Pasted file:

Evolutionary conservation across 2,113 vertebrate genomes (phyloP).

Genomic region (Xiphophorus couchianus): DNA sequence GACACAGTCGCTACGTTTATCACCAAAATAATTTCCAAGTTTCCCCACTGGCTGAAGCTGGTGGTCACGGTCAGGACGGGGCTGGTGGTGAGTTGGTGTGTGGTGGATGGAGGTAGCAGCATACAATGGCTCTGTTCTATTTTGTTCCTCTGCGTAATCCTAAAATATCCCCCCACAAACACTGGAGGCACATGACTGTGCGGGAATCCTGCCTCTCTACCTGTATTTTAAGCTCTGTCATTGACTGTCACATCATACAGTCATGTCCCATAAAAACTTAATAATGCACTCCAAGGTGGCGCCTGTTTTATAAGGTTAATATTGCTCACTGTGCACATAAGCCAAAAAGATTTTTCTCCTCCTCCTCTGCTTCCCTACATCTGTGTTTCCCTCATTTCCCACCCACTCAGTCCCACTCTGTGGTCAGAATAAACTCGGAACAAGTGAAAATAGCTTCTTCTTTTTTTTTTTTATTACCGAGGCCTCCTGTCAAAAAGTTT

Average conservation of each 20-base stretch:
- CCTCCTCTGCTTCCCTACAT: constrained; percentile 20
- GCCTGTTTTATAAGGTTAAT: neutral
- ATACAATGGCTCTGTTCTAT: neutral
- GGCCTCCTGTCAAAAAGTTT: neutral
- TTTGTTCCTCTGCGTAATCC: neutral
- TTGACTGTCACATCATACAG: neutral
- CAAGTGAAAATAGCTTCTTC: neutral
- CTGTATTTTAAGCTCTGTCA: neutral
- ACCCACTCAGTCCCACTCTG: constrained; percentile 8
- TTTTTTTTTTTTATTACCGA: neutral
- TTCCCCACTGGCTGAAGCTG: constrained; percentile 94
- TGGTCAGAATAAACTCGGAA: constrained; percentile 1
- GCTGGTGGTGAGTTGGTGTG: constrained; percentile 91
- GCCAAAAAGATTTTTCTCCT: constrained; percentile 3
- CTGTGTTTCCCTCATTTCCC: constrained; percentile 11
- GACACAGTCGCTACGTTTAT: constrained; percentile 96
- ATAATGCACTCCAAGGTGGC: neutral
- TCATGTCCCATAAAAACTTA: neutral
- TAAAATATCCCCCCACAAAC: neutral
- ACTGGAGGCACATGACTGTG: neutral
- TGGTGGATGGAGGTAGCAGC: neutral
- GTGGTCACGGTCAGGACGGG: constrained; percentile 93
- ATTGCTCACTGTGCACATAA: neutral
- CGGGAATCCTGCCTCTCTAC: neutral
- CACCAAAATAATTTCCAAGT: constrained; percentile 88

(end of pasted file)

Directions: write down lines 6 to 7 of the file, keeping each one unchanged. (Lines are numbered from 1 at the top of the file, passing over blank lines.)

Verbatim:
- ATACAATGGCTCTGTTCTAT: neutral
- GGCCTCCTGTCAAAAAGTTT: neutral